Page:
Dr Stephen Bridgman's appeal against being refused a variation to his self-isolation requirements has been thrown out by the Royal Court.
The Court ruled in favour of Public Health Director Dr Nicola Brink and the Civil Contingencies Authority.
Guernsey's former Director of Public Health told the Royal Court that the current self-isolation rules for fully-vaccinated travellers from outside the CTA "deprive his and other people's liberty unlawfully".
Fully-vaccinated in New Zealand, Dr Bridgman claimed he was "arbitrarily" and "unreasonably" required to self-isolate for 14 days after returning to the island from New Zealand (Category 2) via London Heathrow and London Gatwick (both Category 4).
Dr Brink rebutted this, outlining that his non-CTA administered vaccination could not be verified without international standards to refer to. Even if it could, the rules clearly stated that only CTA travellers can be 'blue' arrivals.
Further, Dr Bridgman travelled through four international travel hubs and spent 10 hours in transit between London airports Gatwick and Heathrow, getting a coach between the two.
His claims of being "low risk" could not be evidenced. Advocate Penny Grainge said his claims on the basis of the Human Rights Law were unfounded, as she told the Court that articles relating to the deprivation of liberty are incorporated into Guernsey's emergency legislation.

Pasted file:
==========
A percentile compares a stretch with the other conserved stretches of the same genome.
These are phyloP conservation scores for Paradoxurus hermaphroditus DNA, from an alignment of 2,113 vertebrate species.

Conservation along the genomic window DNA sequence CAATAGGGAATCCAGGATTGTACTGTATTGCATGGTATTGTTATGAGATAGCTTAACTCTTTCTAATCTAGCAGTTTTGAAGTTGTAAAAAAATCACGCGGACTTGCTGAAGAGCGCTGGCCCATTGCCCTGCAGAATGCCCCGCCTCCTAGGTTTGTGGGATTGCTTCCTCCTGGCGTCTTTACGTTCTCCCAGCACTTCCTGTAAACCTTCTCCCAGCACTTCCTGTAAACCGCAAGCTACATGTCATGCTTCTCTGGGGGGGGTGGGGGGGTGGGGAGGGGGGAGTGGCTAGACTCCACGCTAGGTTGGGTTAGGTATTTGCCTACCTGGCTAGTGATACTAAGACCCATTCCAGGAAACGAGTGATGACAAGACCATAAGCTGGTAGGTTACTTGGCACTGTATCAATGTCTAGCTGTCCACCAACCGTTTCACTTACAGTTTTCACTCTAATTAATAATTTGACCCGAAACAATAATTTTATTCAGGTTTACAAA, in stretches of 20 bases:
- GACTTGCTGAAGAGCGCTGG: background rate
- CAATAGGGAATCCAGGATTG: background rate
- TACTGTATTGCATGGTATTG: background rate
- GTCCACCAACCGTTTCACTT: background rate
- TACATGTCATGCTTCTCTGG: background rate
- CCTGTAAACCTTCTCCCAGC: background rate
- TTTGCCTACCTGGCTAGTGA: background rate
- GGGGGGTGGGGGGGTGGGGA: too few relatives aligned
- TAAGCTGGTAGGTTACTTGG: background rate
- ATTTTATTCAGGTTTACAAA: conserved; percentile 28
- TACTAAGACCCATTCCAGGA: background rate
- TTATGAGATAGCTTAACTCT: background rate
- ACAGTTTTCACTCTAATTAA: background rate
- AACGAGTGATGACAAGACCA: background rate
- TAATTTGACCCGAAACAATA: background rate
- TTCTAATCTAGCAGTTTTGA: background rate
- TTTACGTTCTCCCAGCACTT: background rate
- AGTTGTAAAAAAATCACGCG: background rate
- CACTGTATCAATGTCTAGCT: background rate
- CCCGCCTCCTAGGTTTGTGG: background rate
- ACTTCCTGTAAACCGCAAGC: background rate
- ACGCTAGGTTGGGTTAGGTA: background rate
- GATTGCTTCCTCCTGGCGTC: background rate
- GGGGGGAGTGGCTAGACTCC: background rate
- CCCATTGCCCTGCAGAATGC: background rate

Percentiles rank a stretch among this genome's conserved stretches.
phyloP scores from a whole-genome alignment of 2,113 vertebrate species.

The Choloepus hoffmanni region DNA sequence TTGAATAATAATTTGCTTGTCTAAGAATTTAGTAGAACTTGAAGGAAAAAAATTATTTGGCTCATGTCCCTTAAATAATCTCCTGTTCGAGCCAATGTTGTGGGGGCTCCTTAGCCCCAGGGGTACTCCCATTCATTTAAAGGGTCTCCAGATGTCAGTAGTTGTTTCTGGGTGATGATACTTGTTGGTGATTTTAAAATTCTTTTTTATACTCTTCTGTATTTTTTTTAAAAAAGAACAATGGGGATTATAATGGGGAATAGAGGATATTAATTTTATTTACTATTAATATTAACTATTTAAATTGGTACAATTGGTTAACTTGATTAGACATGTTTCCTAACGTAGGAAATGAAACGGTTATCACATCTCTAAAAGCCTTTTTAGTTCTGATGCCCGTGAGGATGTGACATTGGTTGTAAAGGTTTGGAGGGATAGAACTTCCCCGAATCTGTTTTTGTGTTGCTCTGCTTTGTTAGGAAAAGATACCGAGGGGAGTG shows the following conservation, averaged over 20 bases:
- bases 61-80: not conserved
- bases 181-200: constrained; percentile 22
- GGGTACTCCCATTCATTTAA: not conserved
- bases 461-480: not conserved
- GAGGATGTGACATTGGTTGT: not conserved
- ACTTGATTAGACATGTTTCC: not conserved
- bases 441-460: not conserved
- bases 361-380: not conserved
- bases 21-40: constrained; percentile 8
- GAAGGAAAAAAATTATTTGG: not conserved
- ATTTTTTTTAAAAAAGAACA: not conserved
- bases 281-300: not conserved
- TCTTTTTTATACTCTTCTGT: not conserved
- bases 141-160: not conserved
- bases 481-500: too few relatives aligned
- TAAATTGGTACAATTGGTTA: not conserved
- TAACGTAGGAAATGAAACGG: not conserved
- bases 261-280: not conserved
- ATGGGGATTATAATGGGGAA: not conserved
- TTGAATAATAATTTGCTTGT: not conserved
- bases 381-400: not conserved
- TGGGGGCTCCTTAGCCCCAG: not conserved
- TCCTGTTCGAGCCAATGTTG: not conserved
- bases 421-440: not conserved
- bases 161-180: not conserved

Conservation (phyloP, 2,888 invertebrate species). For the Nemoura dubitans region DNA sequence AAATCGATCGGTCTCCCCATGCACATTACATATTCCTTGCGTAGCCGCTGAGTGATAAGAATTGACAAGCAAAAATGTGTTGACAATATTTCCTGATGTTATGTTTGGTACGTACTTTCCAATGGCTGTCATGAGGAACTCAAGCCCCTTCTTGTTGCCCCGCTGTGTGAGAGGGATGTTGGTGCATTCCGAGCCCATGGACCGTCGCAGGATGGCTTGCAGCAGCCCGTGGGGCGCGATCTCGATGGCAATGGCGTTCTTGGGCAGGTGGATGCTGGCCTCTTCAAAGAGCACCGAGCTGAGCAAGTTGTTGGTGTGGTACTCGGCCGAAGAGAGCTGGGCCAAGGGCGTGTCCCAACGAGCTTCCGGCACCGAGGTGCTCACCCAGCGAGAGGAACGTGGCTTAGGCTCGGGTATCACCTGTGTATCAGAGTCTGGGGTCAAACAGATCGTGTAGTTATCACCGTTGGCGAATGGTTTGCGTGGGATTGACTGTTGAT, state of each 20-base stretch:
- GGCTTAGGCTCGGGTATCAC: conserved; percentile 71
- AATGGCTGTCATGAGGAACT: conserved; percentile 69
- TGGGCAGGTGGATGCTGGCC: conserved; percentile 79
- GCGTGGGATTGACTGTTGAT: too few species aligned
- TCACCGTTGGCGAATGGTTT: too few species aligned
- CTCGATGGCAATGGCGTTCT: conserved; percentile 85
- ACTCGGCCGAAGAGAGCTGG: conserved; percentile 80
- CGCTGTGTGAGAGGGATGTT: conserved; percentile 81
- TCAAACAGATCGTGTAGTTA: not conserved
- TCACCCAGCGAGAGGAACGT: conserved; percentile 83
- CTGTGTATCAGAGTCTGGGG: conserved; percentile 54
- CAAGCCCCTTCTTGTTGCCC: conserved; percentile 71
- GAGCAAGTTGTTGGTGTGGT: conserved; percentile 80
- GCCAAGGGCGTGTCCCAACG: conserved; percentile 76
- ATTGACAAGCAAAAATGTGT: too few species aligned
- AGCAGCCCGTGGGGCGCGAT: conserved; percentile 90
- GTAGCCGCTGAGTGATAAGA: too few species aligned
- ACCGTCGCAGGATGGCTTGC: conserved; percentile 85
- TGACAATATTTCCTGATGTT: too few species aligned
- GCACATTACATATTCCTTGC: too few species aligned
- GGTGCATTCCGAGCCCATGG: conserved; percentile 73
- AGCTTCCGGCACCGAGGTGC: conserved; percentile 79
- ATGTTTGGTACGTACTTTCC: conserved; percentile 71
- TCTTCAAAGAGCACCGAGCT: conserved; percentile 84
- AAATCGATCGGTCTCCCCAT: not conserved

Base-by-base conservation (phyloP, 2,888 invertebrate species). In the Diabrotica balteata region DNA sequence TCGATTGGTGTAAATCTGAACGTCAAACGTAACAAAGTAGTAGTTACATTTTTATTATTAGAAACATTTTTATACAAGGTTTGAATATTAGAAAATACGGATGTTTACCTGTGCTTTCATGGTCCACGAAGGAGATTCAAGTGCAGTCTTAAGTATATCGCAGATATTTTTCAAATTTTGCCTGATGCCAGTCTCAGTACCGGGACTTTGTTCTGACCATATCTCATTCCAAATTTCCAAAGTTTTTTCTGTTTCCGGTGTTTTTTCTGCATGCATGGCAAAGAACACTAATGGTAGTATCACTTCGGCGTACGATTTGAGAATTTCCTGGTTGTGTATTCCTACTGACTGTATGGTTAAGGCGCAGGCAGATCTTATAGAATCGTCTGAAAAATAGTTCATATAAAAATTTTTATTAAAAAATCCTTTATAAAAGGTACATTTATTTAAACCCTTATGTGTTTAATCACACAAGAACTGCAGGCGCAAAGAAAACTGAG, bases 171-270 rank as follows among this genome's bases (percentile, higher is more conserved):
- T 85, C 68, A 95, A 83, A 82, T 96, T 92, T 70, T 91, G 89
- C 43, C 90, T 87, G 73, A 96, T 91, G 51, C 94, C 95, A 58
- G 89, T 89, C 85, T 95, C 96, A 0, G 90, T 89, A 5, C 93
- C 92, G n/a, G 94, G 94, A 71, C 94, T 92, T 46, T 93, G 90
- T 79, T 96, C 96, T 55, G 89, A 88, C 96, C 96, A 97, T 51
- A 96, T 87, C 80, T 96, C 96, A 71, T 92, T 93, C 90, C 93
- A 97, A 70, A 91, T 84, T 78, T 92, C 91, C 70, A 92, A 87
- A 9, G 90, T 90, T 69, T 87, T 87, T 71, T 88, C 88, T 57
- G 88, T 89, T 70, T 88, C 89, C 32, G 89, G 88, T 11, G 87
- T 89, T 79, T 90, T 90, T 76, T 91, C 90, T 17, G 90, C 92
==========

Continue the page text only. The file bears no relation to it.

Royal Court Judge Catherine Fooks gave a statement this morning confirming that Dr Bridgman's legal challenge had been dismissed. A full written judgment will be delivered at a later date, potentially before the end of the week.
In a press statement immediately after the hearing, Dr Bridgman said: "My objective in bringing this case was to highlight that the original reason given by the Medical Officer of Health to my request for a variation, which was denied, was not because I presented an infection risk to other Guernsey residents greater than locally vaccinated people, but because vaccinations administered outside the CTA (Common Travel Area) were not being verified, solely an administrative decision.
"Bailiwick residents arriving from low risk countries outside of the CTA are being required to quarantine simply because they transited via England, whilst millions of non-residents who spent the last 14 days at higher risk within the CTA would not have to.
"I have been contacted by other Guernsey residents who work abroad and have been vaccinated overseas but are not able to visit elderly and sick relatives and are worried that Guernsey is not accepting certification from outside the CTA. I believed bringing this case would be in the public interest, and I hope it might help Guernsey residents in the future."